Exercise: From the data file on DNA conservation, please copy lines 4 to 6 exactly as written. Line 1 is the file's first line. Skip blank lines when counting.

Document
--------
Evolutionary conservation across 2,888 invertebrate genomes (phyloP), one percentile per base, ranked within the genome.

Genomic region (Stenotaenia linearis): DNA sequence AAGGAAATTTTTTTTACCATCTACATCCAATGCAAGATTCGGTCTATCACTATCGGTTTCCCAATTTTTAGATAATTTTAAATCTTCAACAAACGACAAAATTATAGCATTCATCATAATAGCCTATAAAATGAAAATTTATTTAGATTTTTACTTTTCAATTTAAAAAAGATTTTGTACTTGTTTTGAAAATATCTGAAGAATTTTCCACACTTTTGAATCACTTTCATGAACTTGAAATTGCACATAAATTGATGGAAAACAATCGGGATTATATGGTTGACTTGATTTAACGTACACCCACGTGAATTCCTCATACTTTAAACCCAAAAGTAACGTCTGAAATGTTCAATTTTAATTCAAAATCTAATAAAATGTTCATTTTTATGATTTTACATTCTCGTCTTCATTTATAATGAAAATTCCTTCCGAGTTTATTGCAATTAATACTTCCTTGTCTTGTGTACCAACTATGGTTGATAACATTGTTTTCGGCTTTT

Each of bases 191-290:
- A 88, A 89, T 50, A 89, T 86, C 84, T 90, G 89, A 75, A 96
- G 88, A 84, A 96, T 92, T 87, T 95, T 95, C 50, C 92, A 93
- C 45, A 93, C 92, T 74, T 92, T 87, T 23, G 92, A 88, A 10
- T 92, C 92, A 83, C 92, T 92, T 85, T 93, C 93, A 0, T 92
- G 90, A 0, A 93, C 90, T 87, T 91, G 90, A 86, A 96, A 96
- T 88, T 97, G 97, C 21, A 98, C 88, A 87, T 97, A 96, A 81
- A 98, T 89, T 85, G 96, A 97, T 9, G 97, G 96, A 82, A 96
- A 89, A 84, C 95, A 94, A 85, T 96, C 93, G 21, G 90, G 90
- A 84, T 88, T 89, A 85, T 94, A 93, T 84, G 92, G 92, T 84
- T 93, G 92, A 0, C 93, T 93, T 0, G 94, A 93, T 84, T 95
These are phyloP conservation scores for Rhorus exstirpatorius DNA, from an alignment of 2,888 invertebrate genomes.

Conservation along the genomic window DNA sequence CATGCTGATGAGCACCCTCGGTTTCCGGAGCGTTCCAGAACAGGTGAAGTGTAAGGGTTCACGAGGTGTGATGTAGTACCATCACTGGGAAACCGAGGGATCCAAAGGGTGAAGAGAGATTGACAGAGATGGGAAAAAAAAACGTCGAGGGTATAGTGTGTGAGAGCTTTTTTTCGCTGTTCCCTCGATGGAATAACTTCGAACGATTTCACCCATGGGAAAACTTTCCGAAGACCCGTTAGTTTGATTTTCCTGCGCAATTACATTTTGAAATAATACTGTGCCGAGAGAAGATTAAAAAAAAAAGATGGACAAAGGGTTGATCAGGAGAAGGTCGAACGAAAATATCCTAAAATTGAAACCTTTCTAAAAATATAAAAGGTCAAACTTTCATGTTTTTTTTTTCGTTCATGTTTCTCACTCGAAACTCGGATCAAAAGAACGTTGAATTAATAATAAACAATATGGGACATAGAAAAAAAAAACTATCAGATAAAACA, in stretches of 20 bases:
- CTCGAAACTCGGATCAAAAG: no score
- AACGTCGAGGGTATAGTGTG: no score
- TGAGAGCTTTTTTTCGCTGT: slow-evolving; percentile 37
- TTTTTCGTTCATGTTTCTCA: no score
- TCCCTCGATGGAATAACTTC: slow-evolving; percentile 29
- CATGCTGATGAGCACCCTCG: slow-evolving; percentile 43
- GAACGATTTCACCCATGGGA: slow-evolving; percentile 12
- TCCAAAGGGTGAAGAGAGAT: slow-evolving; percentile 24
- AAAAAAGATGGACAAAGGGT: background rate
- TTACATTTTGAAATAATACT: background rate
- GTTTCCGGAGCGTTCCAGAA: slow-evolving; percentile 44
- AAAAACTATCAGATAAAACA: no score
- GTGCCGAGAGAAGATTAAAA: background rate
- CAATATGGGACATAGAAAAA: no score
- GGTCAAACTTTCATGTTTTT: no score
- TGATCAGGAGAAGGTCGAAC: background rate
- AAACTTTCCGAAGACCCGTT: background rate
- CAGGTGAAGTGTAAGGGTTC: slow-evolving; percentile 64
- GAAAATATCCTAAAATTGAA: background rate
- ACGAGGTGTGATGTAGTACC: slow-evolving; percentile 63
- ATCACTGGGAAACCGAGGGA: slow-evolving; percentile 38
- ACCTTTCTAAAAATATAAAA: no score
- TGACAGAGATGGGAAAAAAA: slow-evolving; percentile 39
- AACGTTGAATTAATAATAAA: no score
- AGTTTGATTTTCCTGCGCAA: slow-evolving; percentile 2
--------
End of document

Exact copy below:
- A 88, A 89, T 50, A 89, T 86, C 84, T 90, G 89, A 75, A 96
- G 88, A 84, A 96, T 92, T 87, T 95, T 95, C 50, C 92, A 93
- C 45, A 93, C 92, T 74, T 92, T 87, T 23, G 92, A 88, A 10